Assessment of Commercial Companion Animal Kefir Products for Label Accuracy of Microbial Composition and Quantity

Breanna N. Metras, Maxwell J. Holle, Valerie J. Parker, Michael J. Miller, Kelly S. Swanson

Research output: Contribution to journalArticlepeer-review


Kefir is a fermented beverage containing yeast and bacteria produced by the fermentation of water or milk with kefir grains. Lack of regulation for probiotic-containing fermented food sold for companion dogs and cats creates the potential for misreporting on viable microbial counts, taxonomy, and label claims. In this study, the microbiota of six companion animal kefir products were measured quantitatively using standard plating techniques. Microbial composition of these products was also characterized by using high-resolution, long-read amplicon sequencing of the 16S rRNA gene. Five products (83%) listed specific microorganisms, and four products (66%) guaranteed colony forming units (CFU)/g on their label. To enumerate viable lactic acid bacteria (LAB), two lots of each homogenized product were plated upon opening and following 14 d on deMan Rogosa and Sharpe (MRS) agar and incubated under anaerobic and aerobic conditions. Results from point of opening revealed that all commercial kefir products with a guaranteed CFU/g overstated the number of microorganisms present by at least 1 log, with only one product exceeding 1 × 109 CFU/g. Sequencing results demonstrated that none of the labels claiming specific bacterial genera and species on their labels were correct, and all products contained at least three additional bacterial species above the minimum detectable threshold (0.001% relative abundance) that were not disclosed by the manufacturer. In addition to the incorrect viable CFU and bacterial taxonomies, several of the product labels and websites contained a wide range of health claims, none of which are supported by the companion animal literature. Our results demonstrate a low level of accuracy in the labeling of commercial kefir products intended for use in dogs and cats. Regulatory agencies, veterinarians, pet food professionals, and pet owners must scrutinize these products and demand a higher level of accuracy and quality in the future.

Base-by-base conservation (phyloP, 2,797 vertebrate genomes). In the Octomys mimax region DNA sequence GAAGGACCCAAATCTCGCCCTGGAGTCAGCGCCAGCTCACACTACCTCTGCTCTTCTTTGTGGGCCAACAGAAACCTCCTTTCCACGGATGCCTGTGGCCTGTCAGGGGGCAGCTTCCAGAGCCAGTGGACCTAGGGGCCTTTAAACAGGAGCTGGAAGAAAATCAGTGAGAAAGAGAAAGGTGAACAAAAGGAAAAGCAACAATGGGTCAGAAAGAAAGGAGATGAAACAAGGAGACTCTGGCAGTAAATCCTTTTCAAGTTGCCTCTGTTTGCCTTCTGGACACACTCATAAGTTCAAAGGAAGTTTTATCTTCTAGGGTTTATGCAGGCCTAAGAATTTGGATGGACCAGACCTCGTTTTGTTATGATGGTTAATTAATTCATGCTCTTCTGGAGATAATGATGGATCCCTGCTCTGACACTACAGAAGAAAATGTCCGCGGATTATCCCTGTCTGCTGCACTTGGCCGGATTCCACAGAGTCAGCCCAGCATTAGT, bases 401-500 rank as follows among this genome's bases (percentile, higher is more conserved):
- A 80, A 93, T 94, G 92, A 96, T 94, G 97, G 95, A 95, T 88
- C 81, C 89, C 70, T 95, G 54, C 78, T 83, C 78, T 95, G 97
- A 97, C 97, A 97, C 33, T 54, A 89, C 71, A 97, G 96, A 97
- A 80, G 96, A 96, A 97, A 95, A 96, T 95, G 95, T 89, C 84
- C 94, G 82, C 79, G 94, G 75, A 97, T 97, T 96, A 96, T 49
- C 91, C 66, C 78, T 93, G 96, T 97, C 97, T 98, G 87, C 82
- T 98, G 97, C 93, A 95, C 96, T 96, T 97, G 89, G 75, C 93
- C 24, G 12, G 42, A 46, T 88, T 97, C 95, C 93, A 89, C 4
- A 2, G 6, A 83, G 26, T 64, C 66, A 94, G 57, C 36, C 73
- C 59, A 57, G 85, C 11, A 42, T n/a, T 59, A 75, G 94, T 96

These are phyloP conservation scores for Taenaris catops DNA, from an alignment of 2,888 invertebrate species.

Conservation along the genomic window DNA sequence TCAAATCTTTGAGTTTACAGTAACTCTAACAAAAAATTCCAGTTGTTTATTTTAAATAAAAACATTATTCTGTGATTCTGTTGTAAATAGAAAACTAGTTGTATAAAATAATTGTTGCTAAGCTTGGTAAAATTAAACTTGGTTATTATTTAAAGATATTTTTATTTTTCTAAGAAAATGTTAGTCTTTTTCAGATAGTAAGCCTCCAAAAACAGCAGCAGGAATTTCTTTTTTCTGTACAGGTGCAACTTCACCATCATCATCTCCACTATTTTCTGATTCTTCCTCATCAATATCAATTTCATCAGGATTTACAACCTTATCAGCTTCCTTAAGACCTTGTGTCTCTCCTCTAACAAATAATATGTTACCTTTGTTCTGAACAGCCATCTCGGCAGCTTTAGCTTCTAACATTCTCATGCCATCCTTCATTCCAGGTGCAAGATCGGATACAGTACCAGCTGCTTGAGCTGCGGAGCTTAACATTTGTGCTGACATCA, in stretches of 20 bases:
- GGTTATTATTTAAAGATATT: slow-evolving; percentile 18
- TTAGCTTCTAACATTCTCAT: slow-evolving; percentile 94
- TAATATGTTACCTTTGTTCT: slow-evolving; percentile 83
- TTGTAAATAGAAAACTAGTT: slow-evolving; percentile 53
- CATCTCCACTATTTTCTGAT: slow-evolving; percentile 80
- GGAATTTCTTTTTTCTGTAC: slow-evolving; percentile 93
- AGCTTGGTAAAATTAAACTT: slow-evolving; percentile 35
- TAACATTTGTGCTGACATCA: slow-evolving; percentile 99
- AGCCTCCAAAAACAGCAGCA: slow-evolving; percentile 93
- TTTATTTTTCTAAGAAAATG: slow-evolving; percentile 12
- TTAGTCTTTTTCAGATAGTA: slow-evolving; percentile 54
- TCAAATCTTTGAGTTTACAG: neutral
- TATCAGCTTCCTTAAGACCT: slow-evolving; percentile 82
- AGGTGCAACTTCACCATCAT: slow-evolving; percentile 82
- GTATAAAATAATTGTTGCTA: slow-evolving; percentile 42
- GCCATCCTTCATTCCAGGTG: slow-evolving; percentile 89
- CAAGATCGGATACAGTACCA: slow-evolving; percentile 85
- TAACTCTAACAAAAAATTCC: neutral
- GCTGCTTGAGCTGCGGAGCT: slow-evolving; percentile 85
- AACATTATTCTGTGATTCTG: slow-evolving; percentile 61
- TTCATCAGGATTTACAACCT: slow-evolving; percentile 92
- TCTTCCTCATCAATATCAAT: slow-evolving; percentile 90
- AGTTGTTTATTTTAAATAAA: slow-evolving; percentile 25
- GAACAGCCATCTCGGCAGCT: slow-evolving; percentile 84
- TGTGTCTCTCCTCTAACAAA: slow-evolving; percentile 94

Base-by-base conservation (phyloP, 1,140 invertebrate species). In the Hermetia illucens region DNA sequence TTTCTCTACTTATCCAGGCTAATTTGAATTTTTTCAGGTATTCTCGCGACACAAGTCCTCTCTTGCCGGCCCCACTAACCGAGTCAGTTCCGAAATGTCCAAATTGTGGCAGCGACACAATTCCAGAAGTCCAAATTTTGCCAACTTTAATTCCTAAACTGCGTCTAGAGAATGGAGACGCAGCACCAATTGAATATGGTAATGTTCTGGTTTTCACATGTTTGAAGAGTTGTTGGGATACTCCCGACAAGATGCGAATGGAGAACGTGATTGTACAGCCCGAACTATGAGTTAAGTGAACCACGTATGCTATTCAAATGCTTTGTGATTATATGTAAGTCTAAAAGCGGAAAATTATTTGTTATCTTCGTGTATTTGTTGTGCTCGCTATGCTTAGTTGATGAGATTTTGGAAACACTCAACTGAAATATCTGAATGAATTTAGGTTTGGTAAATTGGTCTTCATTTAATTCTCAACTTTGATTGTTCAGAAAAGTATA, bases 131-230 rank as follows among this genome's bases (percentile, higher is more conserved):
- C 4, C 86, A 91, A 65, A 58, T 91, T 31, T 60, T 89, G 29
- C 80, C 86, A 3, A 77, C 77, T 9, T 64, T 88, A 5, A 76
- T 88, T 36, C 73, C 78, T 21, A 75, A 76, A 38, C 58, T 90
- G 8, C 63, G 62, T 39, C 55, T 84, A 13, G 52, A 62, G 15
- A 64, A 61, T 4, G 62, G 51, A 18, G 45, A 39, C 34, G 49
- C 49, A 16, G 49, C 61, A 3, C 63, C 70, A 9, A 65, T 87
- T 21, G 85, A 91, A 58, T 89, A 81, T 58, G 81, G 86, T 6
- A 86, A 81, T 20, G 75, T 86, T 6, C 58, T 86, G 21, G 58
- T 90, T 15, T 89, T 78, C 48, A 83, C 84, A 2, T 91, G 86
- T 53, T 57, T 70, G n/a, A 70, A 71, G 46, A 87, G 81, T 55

Original languageEnglish (US)
Article numberskaa301
JournalJournal of animal science
Issue number9
StatePublished - Sep 11 2020


  • Lactobacillus
  • bacterial enumeration
  • fermented food
  • LoopSeq
  • pet nutrition

ASJC Scopus subject areas

  • Food Science
  • Genetics
  • Animal Science and Zoology


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